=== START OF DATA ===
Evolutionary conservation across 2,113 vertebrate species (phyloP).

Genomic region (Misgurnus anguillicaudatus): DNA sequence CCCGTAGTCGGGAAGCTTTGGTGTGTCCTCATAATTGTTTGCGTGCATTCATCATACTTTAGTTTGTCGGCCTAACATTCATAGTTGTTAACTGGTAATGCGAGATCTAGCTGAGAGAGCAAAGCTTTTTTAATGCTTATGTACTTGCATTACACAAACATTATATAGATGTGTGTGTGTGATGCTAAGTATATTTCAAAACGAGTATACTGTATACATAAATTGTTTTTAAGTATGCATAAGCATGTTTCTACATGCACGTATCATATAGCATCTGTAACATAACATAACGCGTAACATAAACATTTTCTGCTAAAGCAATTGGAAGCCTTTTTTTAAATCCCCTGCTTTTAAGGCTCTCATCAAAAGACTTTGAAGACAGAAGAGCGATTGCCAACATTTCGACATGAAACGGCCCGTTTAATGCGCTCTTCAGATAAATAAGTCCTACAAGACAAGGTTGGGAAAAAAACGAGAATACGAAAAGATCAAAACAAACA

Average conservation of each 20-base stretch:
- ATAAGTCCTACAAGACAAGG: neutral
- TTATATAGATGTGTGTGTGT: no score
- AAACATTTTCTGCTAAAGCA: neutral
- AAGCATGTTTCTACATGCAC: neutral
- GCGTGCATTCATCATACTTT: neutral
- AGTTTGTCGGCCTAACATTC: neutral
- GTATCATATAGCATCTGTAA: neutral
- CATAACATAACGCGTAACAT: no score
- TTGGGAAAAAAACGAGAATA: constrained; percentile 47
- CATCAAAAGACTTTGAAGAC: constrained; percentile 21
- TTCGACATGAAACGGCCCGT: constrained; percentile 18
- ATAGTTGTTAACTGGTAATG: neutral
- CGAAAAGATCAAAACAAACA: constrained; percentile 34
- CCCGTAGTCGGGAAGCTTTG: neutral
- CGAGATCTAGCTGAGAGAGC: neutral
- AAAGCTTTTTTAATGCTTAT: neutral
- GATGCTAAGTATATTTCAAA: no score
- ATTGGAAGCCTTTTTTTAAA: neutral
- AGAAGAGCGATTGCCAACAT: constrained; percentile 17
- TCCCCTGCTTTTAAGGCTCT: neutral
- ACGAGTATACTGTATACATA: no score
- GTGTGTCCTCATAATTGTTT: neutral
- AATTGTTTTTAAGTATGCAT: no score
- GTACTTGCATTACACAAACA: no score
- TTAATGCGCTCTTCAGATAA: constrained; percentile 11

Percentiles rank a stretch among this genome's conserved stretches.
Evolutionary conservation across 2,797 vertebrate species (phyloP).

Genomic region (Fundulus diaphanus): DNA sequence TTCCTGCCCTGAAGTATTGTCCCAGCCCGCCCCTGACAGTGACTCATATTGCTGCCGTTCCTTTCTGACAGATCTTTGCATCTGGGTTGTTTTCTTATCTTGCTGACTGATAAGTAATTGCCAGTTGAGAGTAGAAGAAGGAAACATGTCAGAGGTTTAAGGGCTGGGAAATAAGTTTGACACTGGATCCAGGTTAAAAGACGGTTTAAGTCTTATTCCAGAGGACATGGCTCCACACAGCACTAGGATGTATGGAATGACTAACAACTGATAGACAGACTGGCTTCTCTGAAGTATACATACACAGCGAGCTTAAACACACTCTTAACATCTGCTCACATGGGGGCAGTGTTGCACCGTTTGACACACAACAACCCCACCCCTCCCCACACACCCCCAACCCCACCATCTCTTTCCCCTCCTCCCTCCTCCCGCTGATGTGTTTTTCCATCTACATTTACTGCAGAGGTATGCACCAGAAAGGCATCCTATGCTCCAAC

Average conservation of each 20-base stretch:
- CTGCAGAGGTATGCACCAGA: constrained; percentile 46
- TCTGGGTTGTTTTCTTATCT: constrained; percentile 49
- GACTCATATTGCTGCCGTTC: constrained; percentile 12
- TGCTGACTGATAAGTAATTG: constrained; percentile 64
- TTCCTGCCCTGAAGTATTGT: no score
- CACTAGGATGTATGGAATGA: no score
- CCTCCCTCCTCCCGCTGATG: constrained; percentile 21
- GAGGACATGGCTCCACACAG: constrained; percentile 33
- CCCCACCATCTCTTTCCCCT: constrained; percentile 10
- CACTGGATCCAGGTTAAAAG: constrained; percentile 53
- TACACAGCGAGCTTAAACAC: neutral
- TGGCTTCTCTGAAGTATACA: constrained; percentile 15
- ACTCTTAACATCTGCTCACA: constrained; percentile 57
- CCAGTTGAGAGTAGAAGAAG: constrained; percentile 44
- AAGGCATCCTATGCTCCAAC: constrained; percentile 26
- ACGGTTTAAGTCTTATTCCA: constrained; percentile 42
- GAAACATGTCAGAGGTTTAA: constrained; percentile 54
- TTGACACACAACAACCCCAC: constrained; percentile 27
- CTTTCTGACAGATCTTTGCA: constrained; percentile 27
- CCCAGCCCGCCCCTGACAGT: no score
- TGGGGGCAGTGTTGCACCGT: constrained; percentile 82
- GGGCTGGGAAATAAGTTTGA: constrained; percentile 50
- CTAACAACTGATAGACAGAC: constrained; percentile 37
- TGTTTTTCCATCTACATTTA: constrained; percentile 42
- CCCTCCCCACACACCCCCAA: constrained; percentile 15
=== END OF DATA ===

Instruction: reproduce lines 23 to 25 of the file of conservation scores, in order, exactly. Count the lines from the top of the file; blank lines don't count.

- TCCCCTGCTTTTAAGGCTCT: neutral
- ACGAGTATACTGTATACATA: no score
- GTGTGTCCTCATAATTGTTT: neutral